Canon EOS-1D Mark III

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Canon EOS 1D Mark III
Eos-1D Mark III Front View.jpg
Type Digital single-lens reflex
Lens Interchangeable (EF)
Sensor CMOS
Maximum resolution 3,888 × 2,592 (10 million)
Storage CompactFlash (Type I or Type II) , Secure Digital, External Hard Drive or other USB Storage Devices.
Focus modes Autofocus (One-Shot AF, Predictive AI Servo AF), Manual Focus (MF)
Focus areas 45 AF points (19 cross-type and 26 Assist AF points)
Exposure metering 63-zone TTL full aperture metering
Metering modes Evaluative metering (linked to all AF points), Partial metering (approx. 13.5% of screen, at center), Spot metering (approx. 3.8% of screen), Centerweighted average metering
Shutter Vertical-travel, mechanical, focal-plane shutter with all speeds electronically controlled
Shutter speed range 1/8000 to 30 sec. (1/3-stop increments)
Continuous shooting 10frame/s up to 22/30/110 frames (raw+JPEG Large Fine/raw/JPEG Large Fine)
Viewfinder Optical
Rear LCD monitor 3.0 in, 230,000 pixels (690,000 dots) TFT color, liquid-crystal monitor
Made in Japan
Released May 2007
Replaced Canon EOS-1D Mark II N[1]
Successor Canon EOS-1D Mark IV[2]

The EOS 1D Mark III is a professional 10.1 megapixel digital single lens reflex camera (DSLR) camera body produced by Canon. The EOS 1D Mark III was announced on February 21, 2007[3] and is the successor of the Canon EOS-1D Mark II N and was first released in May 2007. In late 2009, the camera was succeeded by the Canon EOS-1D Mark IV.


  • 28.1 × 18.7 mm APS-H CMOS sensor
  • 10.1 megapixel effective
  • Dual DIGIC III image processors
  • Canon EF lens mount (excludes EF-S)
  • 1.3x crop factor[4]
  • 45-point TTL-AREA-SIR autofocus with a dedicated CMOS sensor
  • TTL full aperture metering with 63 zone SPC
  • 100–3200 ISO speed equivalent (ISO can be expanded to L: 50 or H: 6400 with custom function)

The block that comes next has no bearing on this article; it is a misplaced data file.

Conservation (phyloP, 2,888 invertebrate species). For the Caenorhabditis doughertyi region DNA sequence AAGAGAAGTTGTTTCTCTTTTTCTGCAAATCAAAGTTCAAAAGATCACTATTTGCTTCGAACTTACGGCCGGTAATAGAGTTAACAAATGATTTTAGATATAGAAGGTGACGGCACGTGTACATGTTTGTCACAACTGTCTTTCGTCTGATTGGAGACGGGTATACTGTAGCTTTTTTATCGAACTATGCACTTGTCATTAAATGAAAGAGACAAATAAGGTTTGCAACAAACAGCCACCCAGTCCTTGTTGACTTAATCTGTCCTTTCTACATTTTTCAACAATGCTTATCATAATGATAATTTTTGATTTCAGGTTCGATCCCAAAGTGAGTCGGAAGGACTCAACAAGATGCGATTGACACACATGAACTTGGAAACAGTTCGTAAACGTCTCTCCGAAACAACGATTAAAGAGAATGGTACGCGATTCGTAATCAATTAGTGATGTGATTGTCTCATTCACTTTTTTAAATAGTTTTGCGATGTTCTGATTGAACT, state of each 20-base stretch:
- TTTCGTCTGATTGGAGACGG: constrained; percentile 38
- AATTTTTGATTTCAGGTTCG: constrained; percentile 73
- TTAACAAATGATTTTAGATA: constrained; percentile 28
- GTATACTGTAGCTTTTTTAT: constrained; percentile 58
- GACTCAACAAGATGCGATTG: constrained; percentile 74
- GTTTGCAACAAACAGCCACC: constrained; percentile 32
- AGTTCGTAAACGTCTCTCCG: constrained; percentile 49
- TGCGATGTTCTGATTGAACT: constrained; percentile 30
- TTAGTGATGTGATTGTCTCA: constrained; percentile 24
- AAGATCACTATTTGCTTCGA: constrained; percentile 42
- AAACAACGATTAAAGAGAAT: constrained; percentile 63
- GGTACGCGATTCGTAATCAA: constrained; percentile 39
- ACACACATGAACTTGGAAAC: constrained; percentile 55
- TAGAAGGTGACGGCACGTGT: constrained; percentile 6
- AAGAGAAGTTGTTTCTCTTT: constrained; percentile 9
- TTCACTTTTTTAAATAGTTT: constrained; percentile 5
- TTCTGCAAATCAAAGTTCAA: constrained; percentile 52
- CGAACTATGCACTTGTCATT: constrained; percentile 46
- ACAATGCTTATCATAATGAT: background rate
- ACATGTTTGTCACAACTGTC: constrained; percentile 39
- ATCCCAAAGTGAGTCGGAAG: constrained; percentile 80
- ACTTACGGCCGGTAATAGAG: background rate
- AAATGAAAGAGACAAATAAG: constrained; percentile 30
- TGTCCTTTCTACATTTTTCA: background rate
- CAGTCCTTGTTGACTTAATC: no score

• 30–1/8000 sec. shutter speed and bulb
  • Auto white balance
  • Eye-level pentaprism viewfinder with approx. 100% coverage
  • 230,000 pixel (690,000 dot), 3.0" color TFT liquid-crystal monitor with approx. 100% coverage (for JPEG images)
  • Live preview on the camera's rear LCD, also via an external system using Canons EOS Utility (disables AF)
  • E-TTL II flash mode with optional in-camera controls for the Speedlite 580EX II flash
  • 10 frames per second continuous shooting (JPEG: max. 110 frames, raw: max. 30 frames)
  • Dimensions (WxHxD): 156 × 157 × 80 mm (6.1 × 6.2 × 3.1 in)
  • Weight (body only): Approx. 1155 g
  • Microphone for recording voice annotations

The camera's image sensor is a CMOS-based integrated circuit with Bayer filters for RGB color detection (Canon calls it single-plate, in contrast with three-CCD sensors). It has approximately 10.1 million effective pixels. A non-removable optical anti-aliasing filter is located in front of the image sensor, which also vibrates as part of an anti-dust mechanism (similar to the one used in the entry-level Canon EOS 400D).

The shutter is an electronically controlled focal-plane shutter. Its maximum speed is 1/8,000 of one second. The shutter is operated by an electromagnet.

The Mark III is Canon's first professional Digital SLR to include a Live View feature, usually reserved for point-and-shoot cameras. The image is displayed on an electronic screen instead of in the viewfinder alone.


The European Imaging and Sound Association (EISA) named the Canon EOS 1D Mark III the "European Professional Camera of the Year 2007-2008".[5]


Issues about Mark III cameras were reported throughout the online photographer communities after the camera's retail launch. These relate to SERVO AF mode, to stripes within the picture, cursor navigation failure, Err 99 messages and sub par low light focus acquisition performance compared to previous models. Canon investigated a few of these issues, and some are believed to be resolved in firmware release 1.1.1, which was released in September 2007.

Most significant of the issues is the autofocus (AF) issue; under certain conditions, (notably warm, bright, sunny days, conditions under which AF usually operates the best) photographer Rob Galbraith has reported poor AF performance.[6] As of October 17, 2007, Canon technical representatives began stating the widely reported auto focus issue is suspected to be caused by an internal submirror assembly that requires replacement on most Cameras with serial numbers between 501001 and 546561[7] This correction has been made in production models dating to sometime shortly before the announcement of the fix.

As of August 2008, some reviewers have continued to note some level of remaining problems with AF both in the EOS-1D Mark III and EOS-1Ds Mark III even after the hardware and firmware fixes noted by Canon.[8]

On March 3, 2009, Canon announced new firmware and a free AF recalibration for the 1D Mark III. Initial reports from owners who have received their camera back from the AF recalibration seem to be largely positive, although there are still some mixed results.


This latest firmware available for the EOS-1D Mark III is version 1.3.2. The latest upgrades to the firmware for the Canon EOS-1D Mark III can be found on Canon's firmware download page.[9]

Photographs of camera[edit]

See also[edit]


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